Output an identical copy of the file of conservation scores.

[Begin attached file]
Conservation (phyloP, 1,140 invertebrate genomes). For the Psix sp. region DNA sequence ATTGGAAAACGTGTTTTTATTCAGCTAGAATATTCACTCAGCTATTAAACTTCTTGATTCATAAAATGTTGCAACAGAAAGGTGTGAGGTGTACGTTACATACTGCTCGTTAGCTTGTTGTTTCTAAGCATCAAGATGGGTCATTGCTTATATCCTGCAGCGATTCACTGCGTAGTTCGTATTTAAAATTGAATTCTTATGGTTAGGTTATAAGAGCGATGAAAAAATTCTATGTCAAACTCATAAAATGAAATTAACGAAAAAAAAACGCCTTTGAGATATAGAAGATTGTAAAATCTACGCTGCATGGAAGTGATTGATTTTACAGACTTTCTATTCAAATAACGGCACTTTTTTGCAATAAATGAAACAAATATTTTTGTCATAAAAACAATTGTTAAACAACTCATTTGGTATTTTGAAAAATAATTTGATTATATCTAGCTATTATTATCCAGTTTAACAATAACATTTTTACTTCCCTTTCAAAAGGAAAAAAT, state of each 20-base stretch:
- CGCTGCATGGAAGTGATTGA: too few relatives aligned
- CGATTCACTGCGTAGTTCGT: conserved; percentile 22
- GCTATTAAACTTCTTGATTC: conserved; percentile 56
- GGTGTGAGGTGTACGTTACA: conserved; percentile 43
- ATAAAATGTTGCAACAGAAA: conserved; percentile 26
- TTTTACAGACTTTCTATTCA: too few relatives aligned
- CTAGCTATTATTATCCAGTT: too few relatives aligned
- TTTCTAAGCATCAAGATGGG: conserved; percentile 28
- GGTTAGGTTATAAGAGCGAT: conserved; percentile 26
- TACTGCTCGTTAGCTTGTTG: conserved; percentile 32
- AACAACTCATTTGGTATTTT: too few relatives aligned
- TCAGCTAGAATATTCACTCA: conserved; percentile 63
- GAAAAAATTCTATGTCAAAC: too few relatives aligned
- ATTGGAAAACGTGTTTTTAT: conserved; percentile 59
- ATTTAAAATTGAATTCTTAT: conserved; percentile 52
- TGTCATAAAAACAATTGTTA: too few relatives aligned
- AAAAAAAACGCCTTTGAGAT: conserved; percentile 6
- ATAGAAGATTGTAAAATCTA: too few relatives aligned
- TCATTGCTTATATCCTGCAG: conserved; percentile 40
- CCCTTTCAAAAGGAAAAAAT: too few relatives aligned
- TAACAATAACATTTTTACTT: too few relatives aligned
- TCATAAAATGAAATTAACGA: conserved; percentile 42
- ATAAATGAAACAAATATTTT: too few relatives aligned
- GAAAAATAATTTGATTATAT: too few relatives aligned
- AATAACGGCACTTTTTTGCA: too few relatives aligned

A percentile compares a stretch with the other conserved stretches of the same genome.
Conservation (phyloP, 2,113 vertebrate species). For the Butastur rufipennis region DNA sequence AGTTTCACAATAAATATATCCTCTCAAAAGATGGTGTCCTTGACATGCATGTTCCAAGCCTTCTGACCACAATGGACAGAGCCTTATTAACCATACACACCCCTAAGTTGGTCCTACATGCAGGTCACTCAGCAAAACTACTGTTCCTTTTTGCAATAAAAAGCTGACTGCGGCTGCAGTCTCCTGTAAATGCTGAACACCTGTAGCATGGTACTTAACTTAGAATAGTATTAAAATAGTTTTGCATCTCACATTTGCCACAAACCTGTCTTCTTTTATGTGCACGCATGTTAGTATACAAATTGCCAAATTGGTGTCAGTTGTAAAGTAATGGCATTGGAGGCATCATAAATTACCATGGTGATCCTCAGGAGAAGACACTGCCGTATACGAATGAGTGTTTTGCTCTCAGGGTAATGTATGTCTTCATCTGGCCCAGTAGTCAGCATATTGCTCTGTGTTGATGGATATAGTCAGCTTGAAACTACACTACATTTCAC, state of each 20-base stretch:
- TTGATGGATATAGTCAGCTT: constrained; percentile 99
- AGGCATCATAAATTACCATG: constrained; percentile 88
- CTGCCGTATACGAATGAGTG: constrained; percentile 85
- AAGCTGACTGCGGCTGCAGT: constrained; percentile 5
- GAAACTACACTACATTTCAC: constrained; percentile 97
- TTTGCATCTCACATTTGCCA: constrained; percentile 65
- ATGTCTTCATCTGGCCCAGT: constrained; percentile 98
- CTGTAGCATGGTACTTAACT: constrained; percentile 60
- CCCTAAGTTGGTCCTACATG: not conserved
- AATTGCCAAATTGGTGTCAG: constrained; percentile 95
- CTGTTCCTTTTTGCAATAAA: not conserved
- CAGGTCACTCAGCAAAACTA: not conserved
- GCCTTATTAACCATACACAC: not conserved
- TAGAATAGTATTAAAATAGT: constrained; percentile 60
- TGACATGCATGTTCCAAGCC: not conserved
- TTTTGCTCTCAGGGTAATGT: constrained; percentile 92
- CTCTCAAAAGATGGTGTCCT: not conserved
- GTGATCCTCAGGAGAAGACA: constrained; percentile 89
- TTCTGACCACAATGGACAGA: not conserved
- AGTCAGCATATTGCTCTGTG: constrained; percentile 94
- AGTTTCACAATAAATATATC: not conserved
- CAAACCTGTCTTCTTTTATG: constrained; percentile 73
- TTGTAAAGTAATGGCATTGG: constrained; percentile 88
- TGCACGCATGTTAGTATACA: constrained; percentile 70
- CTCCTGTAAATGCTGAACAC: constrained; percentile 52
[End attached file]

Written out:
Conservation (phyloP, 1,140 invertebrate genomes). For the Psix sp. region DNA sequence ATTGGAAAACGTGTTTTTATTCAGCTAGAATATTCACTCAGCTATTAAACTTCTTGATTCATAAAATGTTGCAACAGAAAGGTGTGAGGTGTACGTTACATACTGCTCGTTAGCTTGTTGTTTCTAAGCATCAAGATGGGTCATTGCTTATATCCTGCAGCGATTCACTGCGTAGTTCGTATTTAAAATTGAATTCTTATGGTTAGGTTATAAGAGCGATGAAAAAATTCTATGTCAAACTCATAAAATGAAATTAACGAAAAAAAAACGCCTTTGAGATATAGAAGATTGTAAAATCTACGCTGCATGGAAGTGATTGATTTTACAGACTTTCTATTCAAATAACGGCACTTTTTTGCAATAAATGAAACAAATATTTTTGTCATAAAAACAATTGTTAAACAACTCATTTGGTATTTTGAAAAATAATTTGATTATATCTAGCTATTATTATCCAGTTTAACAATAACATTTTTACTTCCCTTTCAAAAGGAAAAAAT, state of each 20-base stretch:
- CGCTGCATGGAAGTGATTGA: too few relatives aligned
- CGATTCACTGCGTAGTTCGT: conserved; percentile 22
- GCTATTAAACTTCTTGATTC: conserved; percentile 56
- GGTGTGAGGTGTACGTTACA: conserved; percentile 43
- ATAAAATGTTGCAACAGAAA: conserved; percentile 26
- TTTTACAGACTTTCTATTCA: too few relatives aligned
- CTAGCTATTATTATCCAGTT: too few relatives aligned
- TTTCTAAGCATCAAGATGGG: conserved; percentile 28
- GGTTAGGTTATAAGAGCGAT: conserved; percentile 26
- TACTGCTCGTTAGCTTGTTG: conserved; percentile 32
- AACAACTCATTTGGTATTTT: too few relatives aligned
- TCAGCTAGAATATTCACTCA: conserved; percentile 63
- GAAAAAATTCTATGTCAAAC: too few relatives aligned
- ATTGGAAAACGTGTTTTTAT: conserved; percentile 59
- ATTTAAAATTGAATTCTTAT: conserved; percentile 52
- TGTCATAAAAACAATTGTTA: too few relatives aligned
- AAAAAAAACGCCTTTGAGAT: conserved; percentile 6
- ATAGAAGATTGTAAAATCTA: too few relatives aligned
- TCATTGCTTATATCCTGCAG: conserved; percentile 40
- CCCTTTCAAAAGGAAAAAAT: too few relatives aligned
- TAACAATAACATTTTTACTT: too few relatives aligned
- TCATAAAATGAAATTAACGA: conserved; percentile 42
- ATAAATGAAACAAATATTTT: too few relatives aligned
- GAAAAATAATTTGATTATAT: too few relatives aligned
- AATAACGGCACTTTTTTGCA: too few relatives aligned

A percentile compares a stretch with the other conserved stretches of the same genome.
Conservation (phyloP, 2,113 vertebrate species). For the Butastur rufipennis region DNA sequence AGTTTCACAATAAATATATCCTCTCAAAAGATGGTGTCCTTGACATGCATGTTCCAAGCCTTCTGACCACAATGGACAGAGCCTTATTAACCATACACACCCCTAAGTTGGTCCTACATGCAGGTCACTCAGCAAAACTACTGTTCCTTTTTGCAATAAAAAGCTGACTGCGGCTGCAGTCTCCTGTAAATGCTGAACACCTGTAGCATGGTACTTAACTTAGAATAGTATTAAAATAGTTTTGCATCTCACATTTGCCACAAACCTGTCTTCTTTTATGTGCACGCATGTTAGTATACAAATTGCCAAATTGGTGTCAGTTGTAAAGTAATGGCATTGGAGGCATCATAAATTACCATGGTGATCCTCAGGAGAAGACACTGCCGTATACGAATGAGTGTTTTGCTCTCAGGGTAATGTATGTCTTCATCTGGCCCAGTAGTCAGCATATTGCTCTGTGTTGATGGATATAGTCAGCTTGAAACTACACTACATTTCAC, state of each 20-base stretch:
- TTGATGGATATAGTCAGCTT: constrained; percentile 99
- AGGCATCATAAATTACCATG: constrained; percentile 88
- CTGCCGTATACGAATGAGTG: constrained; percentile 85
- AAGCTGACTGCGGCTGCAGT: constrained; percentile 5
- GAAACTACACTACATTTCAC: constrained; percentile 97
- TTTGCATCTCACATTTGCCA: constrained; percentile 65
- ATGTCTTCATCTGGCCCAGT: constrained; percentile 98
- CTGTAGCATGGTACTTAACT: constrained; percentile 60
- CCCTAAGTTGGTCCTACATG: not conserved
- AATTGCCAAATTGGTGTCAG: constrained; percentile 95
- CTGTTCCTTTTTGCAATAAA: not conserved
- CAGGTCACTCAGCAAAACTA: not conserved
- GCCTTATTAACCATACACAC: not conserved
- TAGAATAGTATTAAAATAGT: constrained; percentile 60
- TGACATGCATGTTCCAAGCC: not conserved
- TTTTGCTCTCAGGGTAATGT: constrained; percentile 92
- CTCTCAAAAGATGGTGTCCT: not conserved
- GTGATCCTCAGGAGAAGACA: constrained; percentile 89
- TTCTGACCACAATGGACAGA: not conserved
- AGTCAGCATATTGCTCTGTG: constrained; percentile 94
- AGTTTCACAATAAATATATC: not conserved
- CAAACCTGTCTTCTTTTATG: constrained; percentile 73
- TTGTAAAGTAATGGCATTGG: constrained; percentile 88
- TGCACGCATGTTAGTATACA: constrained; percentile 70
- CTCCTGTAAATGCTGAACAC: constrained; percentile 52